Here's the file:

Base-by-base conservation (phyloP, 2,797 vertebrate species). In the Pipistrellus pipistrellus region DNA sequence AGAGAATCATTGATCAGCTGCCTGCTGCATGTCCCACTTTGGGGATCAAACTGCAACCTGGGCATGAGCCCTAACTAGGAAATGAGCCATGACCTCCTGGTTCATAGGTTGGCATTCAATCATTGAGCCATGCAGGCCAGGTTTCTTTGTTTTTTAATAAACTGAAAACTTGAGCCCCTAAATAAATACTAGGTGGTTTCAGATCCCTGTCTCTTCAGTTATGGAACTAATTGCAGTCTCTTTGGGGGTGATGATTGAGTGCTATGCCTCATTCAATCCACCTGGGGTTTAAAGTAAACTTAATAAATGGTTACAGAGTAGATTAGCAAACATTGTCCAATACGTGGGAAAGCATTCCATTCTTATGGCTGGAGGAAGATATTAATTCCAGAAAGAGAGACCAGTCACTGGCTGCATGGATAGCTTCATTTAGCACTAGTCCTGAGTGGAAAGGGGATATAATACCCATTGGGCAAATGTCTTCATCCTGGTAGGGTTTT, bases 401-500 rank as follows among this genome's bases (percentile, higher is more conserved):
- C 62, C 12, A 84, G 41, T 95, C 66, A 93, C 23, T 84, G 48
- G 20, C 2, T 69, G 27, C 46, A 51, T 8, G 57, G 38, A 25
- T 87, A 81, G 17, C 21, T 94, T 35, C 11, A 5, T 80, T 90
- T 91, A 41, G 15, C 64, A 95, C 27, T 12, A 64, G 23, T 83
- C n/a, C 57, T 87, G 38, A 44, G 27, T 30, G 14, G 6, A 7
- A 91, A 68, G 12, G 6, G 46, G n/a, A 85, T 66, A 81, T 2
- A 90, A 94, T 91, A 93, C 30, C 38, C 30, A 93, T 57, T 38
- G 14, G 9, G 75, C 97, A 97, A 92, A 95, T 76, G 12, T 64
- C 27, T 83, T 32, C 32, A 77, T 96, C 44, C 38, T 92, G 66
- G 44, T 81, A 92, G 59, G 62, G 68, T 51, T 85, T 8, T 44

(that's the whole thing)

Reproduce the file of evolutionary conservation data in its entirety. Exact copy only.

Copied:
Base-by-base conservation (phyloP, 2,797 vertebrate species). In the Pipistrellus pipistrellus region DNA sequence AGAGAATCATTGATCAGCTGCCTGCTGCATGTCCCACTTTGGGGATCAAACTGCAACCTGGGCATGAGCCCTAACTAGGAAATGAGCCATGACCTCCTGGTTCATAGGTTGGCATTCAATCATTGAGCCATGCAGGCCAGGTTTCTTTGTTTTTTAATAAACTGAAAACTTGAGCCCCTAAATAAATACTAGGTGGTTTCAGATCCCTGTCTCTTCAGTTATGGAACTAATTGCAGTCTCTTTGGGGGTGATGATTGAGTGCTATGCCTCATTCAATCCACCTGGGGTTTAAAGTAAACTTAATAAATGGTTACAGAGTAGATTAGCAAACATTGTCCAATACGTGGGAAAGCATTCCATTCTTATGGCTGGAGGAAGATATTAATTCCAGAAAGAGAGACCAGTCACTGGCTGCATGGATAGCTTCATTTAGCACTAGTCCTGAGTGGAAAGGGGATATAATACCCATTGGGCAAATGTCTTCATCCTGGTAGGGTTTT, bases 401-500 rank as follows among this genome's bases (percentile, higher is more conserved):
- C 62, C 12, A 84, G 41, T 95, C 66, A 93, C 23, T 84, G 48
- G 20, C 2, T 69, G 27, C 46, A 51, T 8, G 57, G 38, A 25
- T 87, A 81, G 17, C 21, T 94, T 35, C 11, A 5, T 80, T 90
- T 91, A 41, G 15, C 64, A 95, C 27, T 12, A 64, G 23, T 83
- C n/a, C 57, T 87, G 38, A 44, G 27, T 30, G 14, G 6, A 7
- A 91, A 68, G 12, G 6, G 46, G n/a, A 85, T 66, A 81, T 2
- A 90, A 94, T 91, A 93, C 30, C 38, C 30, A 93, T 57, T 38
- G 14, G 9, G 75, C 97, A 97, A 92, A 95, T 76, G 12, T 64
- C 27, T 83, T 32, C 32, A 77, T 96, C 44, C 38, T 92, G 66
- G 44, T 81, A 92, G 59, G 62, G 68, T 51, T 85, T 8, T 44